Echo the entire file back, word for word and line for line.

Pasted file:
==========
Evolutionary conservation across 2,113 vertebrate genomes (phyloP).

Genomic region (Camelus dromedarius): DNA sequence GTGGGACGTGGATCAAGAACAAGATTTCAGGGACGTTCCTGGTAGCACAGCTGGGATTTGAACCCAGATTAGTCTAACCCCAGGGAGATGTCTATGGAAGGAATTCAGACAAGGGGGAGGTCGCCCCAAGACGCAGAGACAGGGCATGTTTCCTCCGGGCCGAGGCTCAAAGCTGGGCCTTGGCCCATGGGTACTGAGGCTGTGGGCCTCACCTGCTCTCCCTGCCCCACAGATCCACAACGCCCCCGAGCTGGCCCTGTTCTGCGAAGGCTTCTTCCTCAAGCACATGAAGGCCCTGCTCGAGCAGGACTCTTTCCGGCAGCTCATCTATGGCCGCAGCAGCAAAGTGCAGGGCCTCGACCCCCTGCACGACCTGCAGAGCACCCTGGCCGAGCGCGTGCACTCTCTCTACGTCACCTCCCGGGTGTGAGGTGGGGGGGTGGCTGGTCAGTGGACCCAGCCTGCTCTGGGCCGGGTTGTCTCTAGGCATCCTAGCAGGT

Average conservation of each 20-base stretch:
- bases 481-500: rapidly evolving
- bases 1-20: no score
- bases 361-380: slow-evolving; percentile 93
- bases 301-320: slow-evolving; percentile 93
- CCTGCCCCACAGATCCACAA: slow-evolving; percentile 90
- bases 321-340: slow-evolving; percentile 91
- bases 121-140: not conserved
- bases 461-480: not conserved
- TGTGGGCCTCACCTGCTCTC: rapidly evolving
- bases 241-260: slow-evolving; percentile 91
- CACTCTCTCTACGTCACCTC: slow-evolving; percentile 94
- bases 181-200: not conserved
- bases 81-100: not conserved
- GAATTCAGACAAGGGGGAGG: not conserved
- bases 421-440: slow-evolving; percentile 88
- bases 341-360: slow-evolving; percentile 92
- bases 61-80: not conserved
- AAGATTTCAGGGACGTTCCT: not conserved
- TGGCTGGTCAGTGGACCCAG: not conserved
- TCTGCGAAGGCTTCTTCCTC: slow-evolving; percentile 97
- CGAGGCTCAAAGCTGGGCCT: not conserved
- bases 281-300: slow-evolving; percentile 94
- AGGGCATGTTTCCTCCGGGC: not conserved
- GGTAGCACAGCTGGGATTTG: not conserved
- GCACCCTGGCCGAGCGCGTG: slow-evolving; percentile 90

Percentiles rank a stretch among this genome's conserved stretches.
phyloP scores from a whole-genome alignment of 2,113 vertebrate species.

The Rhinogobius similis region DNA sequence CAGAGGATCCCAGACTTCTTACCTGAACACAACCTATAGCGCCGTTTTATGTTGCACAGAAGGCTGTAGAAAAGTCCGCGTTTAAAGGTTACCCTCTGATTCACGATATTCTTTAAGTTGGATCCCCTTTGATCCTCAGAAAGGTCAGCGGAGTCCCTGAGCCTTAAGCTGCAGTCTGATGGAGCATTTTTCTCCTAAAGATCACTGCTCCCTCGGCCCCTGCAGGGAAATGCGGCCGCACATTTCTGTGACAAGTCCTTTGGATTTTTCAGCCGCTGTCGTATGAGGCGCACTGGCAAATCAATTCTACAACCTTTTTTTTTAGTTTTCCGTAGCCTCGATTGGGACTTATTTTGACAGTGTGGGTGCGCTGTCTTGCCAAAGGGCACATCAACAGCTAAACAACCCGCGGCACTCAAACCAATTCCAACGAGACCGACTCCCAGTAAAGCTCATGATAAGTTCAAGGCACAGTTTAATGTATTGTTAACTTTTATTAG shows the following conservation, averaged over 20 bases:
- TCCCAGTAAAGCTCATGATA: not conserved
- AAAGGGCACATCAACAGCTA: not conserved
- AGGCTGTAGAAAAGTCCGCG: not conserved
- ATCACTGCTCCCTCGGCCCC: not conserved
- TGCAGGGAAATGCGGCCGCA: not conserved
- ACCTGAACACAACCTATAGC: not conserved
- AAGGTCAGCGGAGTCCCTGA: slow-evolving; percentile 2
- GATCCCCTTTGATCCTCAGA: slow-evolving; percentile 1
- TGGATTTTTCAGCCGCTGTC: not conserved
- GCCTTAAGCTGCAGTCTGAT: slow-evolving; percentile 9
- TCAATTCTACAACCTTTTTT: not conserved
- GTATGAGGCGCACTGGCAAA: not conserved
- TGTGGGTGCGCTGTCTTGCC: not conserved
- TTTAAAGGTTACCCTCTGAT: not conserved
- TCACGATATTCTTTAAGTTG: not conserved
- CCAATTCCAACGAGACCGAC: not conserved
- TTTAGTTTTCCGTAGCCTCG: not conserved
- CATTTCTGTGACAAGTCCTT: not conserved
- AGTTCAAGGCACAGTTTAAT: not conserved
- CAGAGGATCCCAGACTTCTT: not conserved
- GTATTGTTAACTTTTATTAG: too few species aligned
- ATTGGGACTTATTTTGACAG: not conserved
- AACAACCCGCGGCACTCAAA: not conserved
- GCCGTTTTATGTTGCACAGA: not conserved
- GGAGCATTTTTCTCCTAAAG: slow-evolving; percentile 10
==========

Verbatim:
Evolutionary conservation across 2,113 vertebrate genomes (phyloP).

Genomic region (Camelus dromedarius): DNA sequence GTGGGACGTGGATCAAGAACAAGATTTCAGGGACGTTCCTGGTAGCACAGCTGGGATTTGAACCCAGATTAGTCTAACCCCAGGGAGATGTCTATGGAAGGAATTCAGACAAGGGGGAGGTCGCCCCAAGACGCAGAGACAGGGCATGTTTCCTCCGGGCCGAGGCTCAAAGCTGGGCCTTGGCCCATGGGTACTGAGGCTGTGGGCCTCACCTGCTCTCCCTGCCCCACAGATCCACAACGCCCCCGAGCTGGCCCTGTTCTGCGAAGGCTTCTTCCTCAAGCACATGAAGGCCCTGCTCGAGCAGGACTCTTTCCGGCAGCTCATCTATGGCCGCAGCAGCAAAGTGCAGGGCCTCGACCCCCTGCACGACCTGCAGAGCACCCTGGCCGAGCGCGTGCACTCTCTCTACGTCACCTCCCGGGTGTGAGGTGGGGGGGTGGCTGGTCAGTGGACCCAGCCTGCTCTGGGCCGGGTTGTCTCTAGGCATCCTAGCAGGT

Average conservation of each 20-base stretch:
- bases 481-500: rapidly evolving
- bases 1-20: no score
- bases 361-380: slow-evolving; percentile 93
- bases 301-320: slow-evolving; percentile 93
- CCTGCCCCACAGATCCACAA: slow-evolving; percentile 90
- bases 321-340: slow-evolving; percentile 91
- bases 121-140: not conserved
- bases 461-480: not conserved
- TGTGGGCCTCACCTGCTCTC: rapidly evolving
- bases 241-260: slow-evolving; percentile 91
- CACTCTCTCTACGTCACCTC: slow-evolving; percentile 94
- bases 181-200: not conserved
- bases 81-100: not conserved
- GAATTCAGACAAGGGGGAGG: not conserved
- bases 421-440: slow-evolving; percentile 88
- bases 341-360: slow-evolving; percentile 92
- bases 61-80: not conserved
- AAGATTTCAGGGACGTTCCT: not conserved
- TGGCTGGTCAGTGGACCCAG: not conserved
- TCTGCGAAGGCTTCTTCCTC: slow-evolving; percentile 97
- CGAGGCTCAAAGCTGGGCCT: not conserved
- bases 281-300: slow-evolving; percentile 94
- AGGGCATGTTTCCTCCGGGC: not conserved
- GGTAGCACAGCTGGGATTTG: not conserved
- GCACCCTGGCCGAGCGCGTG: slow-evolving; percentile 90

Percentiles rank a stretch among this genome's conserved stretches.
phyloP scores from a whole-genome alignment of 2,113 vertebrate species.

The Rhinogobius similis region DNA sequence CAGAGGATCCCAGACTTCTTACCTGAACACAACCTATAGCGCCGTTTTATGTTGCACAGAAGGCTGTAGAAAAGTCCGCGTTTAAAGGTTACCCTCTGATTCACGATATTCTTTAAGTTGGATCCCCTTTGATCCTCAGAAAGGTCAGCGGAGTCCCTGAGCCTTAAGCTGCAGTCTGATGGAGCATTTTTCTCCTAAAGATCACTGCTCCCTCGGCCCCTGCAGGGAAATGCGGCCGCACATTTCTGTGACAAGTCCTTTGGATTTTTCAGCCGCTGTCGTATGAGGCGCACTGGCAAATCAATTCTACAACCTTTTTTTTTAGTTTTCCGTAGCCTCGATTGGGACTTATTTTGACAGTGTGGGTGCGCTGTCTTGCCAAAGGGCACATCAACAGCTAAACAACCCGCGGCACTCAAACCAATTCCAACGAGACCGACTCCCAGTAAAGCTCATGATAAGTTCAAGGCACAGTTTAATGTATTGTTAACTTTTATTAG shows the following conservation, averaged over 20 bases:
- TCCCAGTAAAGCTCATGATA: not conserved
- AAAGGGCACATCAACAGCTA: not conserved
- AGGCTGTAGAAAAGTCCGCG: not conserved
- ATCACTGCTCCCTCGGCCCC: not conserved
- TGCAGGGAAATGCGGCCGCA: not conserved
- ACCTGAACACAACCTATAGC: not conserved
- AAGGTCAGCGGAGTCCCTGA: slow-evolving; percentile 2
- GATCCCCTTTGATCCTCAGA: slow-evolving; percentile 1
- TGGATTTTTCAGCCGCTGTC: not conserved
- GCCTTAAGCTGCAGTCTGAT: slow-evolving; percentile 9
- TCAATTCTACAACCTTTTTT: not conserved
- GTATGAGGCGCACTGGCAAA: not conserved
- TGTGGGTGCGCTGTCTTGCC: not conserved
- TTTAAAGGTTACCCTCTGAT: not conserved
- TCACGATATTCTTTAAGTTG: not conserved
- CCAATTCCAACGAGACCGAC: not conserved
- TTTAGTTTTCCGTAGCCTCG: not conserved
- CATTTCTGTGACAAGTCCTT: not conserved
- AGTTCAAGGCACAGTTTAAT: not conserved
- CAGAGGATCCCAGACTTCTT: not conserved
- GTATTGTTAACTTTTATTAG: too few species aligned
- ATTGGGACTTATTTTGACAG: not conserved
- AACAACCCGCGGCACTCAAA: not conserved
- GCCGTTTTATGTTGCACAGA: not conserved
- GGAGCATTTTTCTCCTAAAG: slow-evolving; percentile 10